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Book Reviews by Gabe Gregoire

X-Men: The Dark Phoenix Saga
Chris Claremont and John Byrne
200 pages

Review by Gabe Gregoire

In the real world, where prejudice and racism can be found on any street corner in any city, it's not often that an individual or group stands up to bigotry and really makes a difference. We often have to turn to fiction to find respite, and if you collected comic books in the early 80s, chances are you turned to Marvel Comics' Uncanny X-Men.

This band of costumed characters, whose roster during the time the Dark Phoenix saga was written included Cyclops, Phoenix, Storm, Colossus, Wolverine and Nightcrawler, always rose above the baser instincts and fought for what was right. They were mutants, different by birth, but sworn to follow the dream of a unified humanity that was put forth by their mentor, Professor X (Charles Xavier).

Xavier's dream was especially apropos in 1980 (when the issues of The Uncanny X-Men collected in this volume were originally published).

The Cold War was on. That meant the prevalence of an "us against them" mentality where communism was the epitome of close-mindedness. At any time, either side could launch nukes and begin a war that would mean Armageddon for the entire planet. With all this hanging over our heads, it's no wonder that Chris Claremont, the X-Men's erstwhile writer, penned a tale of an entity that threatened the cosmos as we knew it: The Dark Phoenix.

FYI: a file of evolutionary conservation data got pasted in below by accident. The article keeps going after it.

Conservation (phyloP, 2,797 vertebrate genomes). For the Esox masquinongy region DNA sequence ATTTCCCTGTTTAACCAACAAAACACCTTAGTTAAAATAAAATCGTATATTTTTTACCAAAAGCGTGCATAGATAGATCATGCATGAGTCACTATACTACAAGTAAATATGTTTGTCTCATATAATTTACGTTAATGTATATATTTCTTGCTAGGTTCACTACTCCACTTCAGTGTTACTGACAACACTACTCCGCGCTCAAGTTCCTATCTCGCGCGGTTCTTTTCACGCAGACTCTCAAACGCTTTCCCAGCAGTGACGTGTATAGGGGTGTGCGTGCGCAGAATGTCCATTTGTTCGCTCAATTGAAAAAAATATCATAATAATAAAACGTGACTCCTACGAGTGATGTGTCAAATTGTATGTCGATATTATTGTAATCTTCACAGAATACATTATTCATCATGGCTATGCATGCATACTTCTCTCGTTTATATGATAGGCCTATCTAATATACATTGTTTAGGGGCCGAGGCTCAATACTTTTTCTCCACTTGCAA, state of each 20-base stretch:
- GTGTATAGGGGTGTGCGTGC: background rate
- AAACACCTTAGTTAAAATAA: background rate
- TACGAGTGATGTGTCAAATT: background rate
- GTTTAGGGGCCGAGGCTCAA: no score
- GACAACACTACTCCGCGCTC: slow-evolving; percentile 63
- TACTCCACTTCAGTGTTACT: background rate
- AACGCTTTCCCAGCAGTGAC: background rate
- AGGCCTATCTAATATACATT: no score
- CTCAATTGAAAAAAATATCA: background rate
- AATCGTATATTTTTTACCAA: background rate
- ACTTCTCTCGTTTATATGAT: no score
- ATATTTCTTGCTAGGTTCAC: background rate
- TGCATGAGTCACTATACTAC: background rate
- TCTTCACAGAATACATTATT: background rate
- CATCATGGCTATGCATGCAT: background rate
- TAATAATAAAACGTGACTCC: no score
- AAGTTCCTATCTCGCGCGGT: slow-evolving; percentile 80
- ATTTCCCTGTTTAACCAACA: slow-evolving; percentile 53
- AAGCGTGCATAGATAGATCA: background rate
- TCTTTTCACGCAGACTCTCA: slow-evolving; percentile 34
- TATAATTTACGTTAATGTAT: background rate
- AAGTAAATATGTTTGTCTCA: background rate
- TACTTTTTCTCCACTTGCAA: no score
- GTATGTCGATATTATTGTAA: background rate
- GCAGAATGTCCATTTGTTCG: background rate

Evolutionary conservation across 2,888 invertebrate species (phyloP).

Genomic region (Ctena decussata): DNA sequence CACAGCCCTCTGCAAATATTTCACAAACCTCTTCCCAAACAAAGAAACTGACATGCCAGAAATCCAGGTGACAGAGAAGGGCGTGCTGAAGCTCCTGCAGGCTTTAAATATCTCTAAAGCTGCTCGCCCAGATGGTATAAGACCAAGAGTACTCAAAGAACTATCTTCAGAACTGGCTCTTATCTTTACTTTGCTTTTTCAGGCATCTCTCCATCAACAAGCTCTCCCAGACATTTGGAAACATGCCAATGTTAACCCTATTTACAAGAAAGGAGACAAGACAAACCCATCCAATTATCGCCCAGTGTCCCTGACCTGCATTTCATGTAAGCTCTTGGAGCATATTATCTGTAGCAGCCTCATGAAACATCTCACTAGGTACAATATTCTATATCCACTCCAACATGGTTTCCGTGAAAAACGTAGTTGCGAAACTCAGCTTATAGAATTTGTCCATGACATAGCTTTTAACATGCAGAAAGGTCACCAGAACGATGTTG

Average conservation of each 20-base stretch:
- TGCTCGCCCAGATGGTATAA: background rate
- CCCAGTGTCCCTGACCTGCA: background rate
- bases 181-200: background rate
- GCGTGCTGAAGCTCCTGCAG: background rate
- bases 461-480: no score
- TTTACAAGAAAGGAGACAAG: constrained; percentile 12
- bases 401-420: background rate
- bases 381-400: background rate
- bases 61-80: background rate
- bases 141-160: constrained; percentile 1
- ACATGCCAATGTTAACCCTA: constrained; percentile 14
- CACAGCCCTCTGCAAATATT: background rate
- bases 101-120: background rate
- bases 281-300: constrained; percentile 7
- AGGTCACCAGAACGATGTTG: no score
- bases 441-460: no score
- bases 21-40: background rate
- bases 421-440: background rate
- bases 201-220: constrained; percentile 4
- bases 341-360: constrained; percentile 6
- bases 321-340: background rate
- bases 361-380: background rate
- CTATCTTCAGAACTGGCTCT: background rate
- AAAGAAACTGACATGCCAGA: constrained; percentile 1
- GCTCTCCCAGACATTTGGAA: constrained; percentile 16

Longtime Marvel fans know that Jean Grey, a.k.a. Marvel Girl, once saved the X-Men, and the world, by absorbing the power of a godlike force known as The Phoenix, thereby becoming one of the universe's most powerful beings. In this volume, however, Jean loses control of this awesome might. Her very humanity is threatened when she finds herself destroying an alien planet inhabited by billions of souls, and enjoying it. As a result, she is put on trial by another alien empire, and the X-Men, her teammates, are drawn into an all-out duel to save her life. The finale can only be described as unmitigated Marvel mayhem.

Artist John Byrne fleshes out Jean and the X-Men with appropriate anatomy, expressive facial features and moody settings. He, like Claremont, was at the top of his form when the two collaborated here.

Since 1980, the Cold War has ended and the human race can be said to have become more tolerant when it comes to cultural differences. But we're not out of the woods yet. It never hurts to be reminded of what it means to be a hero. As Claremont and Byrne illustrate, a hero looks to how we make the right decisions as human beings. It takes faith and persistence.

As Colossus says, "So long as we stand, we fight. And so long as we fight--no matter what the odds--we will prevail!"

On a side note, the final movie in the X-Men movie series, X-Men: The Last Stand which starred Patrick Stewart as Professor X, Hugh Jackman as Wolverine, Famke Janssen as Jean Grey/Phoenix, Halle Berry as Storm, and James Marsden as Cyclops, had a bit of the "Dark Phoenix" story - with Jean Grey going berserk and Wolverine doing what he had to do... it's too bad they didn't actually make the movie The Dark Phoenix instead of just borrowing bits and pieces of it for this story! [ed.]

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